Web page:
IF((Do you hackers want to earn one of our badges) && (you were at CypherCon this weekend) && (you found a floppy disk)) == TRUE) ... Then you may be wondering, who could have access to a Floppy Drive over the weekend? You still have time... the deadline isn't until 1557014400 (PLENTY OF TIME TO GET THIS DONE). Well one person already won, congrats to Phyxius! So there are only two more free badges left to be earned. There are multiple ways to win this challenge so if you picked up one of the 40 floppies we hid around the conference I suggest you at least grab an original or USB Floppy drive and get hacking.

AND!XOR DC27 Badge Progress

So what did we get done on the badge with all this going on at CypherCon? Improving our provisioning scripts to ensure the initial setup and flashing of the badges using a <REDACTED> is turn key easy for the folks over at Macrofab. Don't forget, an important part of Design For Manufacturing (DFM) is taking in to account whatever needs to be done to initially provision the badges, needs to be done over...and over...and over... and you are paying by the minute so whatever you are thinking it better scale well. Minimize error and cost, make it easy and everyone wins.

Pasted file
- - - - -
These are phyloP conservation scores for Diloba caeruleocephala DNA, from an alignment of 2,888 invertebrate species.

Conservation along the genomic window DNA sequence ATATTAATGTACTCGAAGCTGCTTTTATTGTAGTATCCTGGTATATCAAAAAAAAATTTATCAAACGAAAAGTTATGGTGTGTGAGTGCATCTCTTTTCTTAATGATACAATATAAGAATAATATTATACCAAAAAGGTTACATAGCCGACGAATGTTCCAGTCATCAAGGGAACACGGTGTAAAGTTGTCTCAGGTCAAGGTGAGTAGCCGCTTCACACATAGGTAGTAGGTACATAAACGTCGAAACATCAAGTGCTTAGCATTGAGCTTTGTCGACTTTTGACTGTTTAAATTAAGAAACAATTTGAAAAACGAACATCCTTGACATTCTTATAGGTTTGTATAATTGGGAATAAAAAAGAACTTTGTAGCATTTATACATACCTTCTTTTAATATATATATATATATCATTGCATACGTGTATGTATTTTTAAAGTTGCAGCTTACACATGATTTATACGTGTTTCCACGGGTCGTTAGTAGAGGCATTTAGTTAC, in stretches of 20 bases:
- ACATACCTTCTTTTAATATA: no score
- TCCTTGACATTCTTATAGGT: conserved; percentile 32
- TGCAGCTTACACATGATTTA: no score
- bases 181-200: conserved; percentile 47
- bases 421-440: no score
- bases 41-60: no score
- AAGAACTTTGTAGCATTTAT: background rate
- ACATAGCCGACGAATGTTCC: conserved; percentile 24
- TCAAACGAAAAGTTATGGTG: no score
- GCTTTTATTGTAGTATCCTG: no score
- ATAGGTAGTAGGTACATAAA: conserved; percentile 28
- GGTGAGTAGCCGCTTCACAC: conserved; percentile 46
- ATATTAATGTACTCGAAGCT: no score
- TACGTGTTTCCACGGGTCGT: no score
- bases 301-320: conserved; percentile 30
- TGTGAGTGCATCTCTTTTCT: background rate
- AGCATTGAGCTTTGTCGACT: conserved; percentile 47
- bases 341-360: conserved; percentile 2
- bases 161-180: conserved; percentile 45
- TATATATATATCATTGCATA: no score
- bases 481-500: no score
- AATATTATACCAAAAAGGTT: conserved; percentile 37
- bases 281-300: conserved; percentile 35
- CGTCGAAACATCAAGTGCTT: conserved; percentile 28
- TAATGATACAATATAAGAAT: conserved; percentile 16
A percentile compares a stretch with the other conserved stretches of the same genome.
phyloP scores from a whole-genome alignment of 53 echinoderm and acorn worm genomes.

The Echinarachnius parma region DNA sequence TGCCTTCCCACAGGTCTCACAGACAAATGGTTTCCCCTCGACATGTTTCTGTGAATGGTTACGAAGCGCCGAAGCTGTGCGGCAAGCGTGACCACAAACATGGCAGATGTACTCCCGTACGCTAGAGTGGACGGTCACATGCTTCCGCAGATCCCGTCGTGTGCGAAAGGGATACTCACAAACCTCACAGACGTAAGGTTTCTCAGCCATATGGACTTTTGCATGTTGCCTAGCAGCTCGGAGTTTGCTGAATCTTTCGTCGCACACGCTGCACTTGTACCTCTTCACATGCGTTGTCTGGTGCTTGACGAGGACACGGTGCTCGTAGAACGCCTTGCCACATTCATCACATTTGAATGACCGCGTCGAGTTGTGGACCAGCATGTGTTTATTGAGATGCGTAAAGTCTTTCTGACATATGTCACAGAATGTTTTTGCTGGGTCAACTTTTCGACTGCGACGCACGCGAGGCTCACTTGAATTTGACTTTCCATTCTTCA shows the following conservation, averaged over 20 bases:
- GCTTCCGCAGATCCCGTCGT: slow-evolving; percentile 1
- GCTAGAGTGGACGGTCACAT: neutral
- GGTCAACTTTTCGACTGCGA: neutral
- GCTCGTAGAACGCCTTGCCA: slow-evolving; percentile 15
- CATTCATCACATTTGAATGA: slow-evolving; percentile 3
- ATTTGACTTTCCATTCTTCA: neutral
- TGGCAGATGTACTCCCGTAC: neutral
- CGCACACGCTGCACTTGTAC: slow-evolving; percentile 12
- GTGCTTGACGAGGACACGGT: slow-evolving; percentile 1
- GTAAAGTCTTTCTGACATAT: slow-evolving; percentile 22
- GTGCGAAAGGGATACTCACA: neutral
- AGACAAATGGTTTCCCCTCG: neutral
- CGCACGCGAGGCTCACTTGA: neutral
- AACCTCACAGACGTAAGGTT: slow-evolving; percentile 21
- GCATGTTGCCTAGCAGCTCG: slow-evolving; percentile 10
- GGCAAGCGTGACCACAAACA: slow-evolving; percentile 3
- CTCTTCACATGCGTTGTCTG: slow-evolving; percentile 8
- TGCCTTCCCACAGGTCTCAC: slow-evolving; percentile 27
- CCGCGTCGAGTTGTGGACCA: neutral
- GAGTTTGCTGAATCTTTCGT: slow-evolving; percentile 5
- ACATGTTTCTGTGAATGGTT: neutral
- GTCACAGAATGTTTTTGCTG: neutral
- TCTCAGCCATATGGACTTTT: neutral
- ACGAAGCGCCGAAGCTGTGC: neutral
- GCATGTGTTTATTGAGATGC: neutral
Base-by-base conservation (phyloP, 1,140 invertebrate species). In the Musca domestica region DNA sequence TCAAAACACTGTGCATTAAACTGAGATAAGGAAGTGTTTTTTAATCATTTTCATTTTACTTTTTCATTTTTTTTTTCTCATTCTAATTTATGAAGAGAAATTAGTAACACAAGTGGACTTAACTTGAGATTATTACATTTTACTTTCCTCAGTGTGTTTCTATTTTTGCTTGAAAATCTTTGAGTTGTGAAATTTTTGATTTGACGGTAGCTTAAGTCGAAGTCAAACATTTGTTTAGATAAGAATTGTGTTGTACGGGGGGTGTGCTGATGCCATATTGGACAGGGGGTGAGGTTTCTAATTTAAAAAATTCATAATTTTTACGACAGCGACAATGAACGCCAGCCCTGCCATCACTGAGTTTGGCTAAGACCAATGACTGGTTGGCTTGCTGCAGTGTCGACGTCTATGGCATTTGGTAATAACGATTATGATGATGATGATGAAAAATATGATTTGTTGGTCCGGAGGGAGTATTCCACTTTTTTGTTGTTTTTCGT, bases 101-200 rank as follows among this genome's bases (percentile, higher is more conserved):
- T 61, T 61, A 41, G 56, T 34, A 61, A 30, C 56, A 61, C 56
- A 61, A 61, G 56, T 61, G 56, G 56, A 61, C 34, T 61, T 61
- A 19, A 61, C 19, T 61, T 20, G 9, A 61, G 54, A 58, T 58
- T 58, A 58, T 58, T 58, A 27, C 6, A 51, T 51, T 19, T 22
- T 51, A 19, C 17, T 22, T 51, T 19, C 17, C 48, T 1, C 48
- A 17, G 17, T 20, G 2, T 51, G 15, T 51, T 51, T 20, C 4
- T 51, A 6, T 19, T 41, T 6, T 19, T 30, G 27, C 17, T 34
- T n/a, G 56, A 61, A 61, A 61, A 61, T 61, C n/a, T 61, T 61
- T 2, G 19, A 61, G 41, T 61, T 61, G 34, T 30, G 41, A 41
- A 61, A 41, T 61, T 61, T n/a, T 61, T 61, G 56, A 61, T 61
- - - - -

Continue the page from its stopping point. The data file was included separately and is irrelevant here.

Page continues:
Also we were able to knock out some awesome dynamic <REDACTED> bling from the classic  <REDACTED> leveraging some fancy algorithm reverse engineering. We hope you like it as much as we do. Additionally two of the puzzles were refactored and white boarded (many tiny hotel room paper pads, which Hyr0n flushed so good luck dumpster diving). All in all it was a very productive trip making progress on the badge. April is crunch time for us, since we lock the baseline down in May to be feature complete; i.e. only bug fixes until DEF CON. It's all coming together and we're very excited about it. TTFN!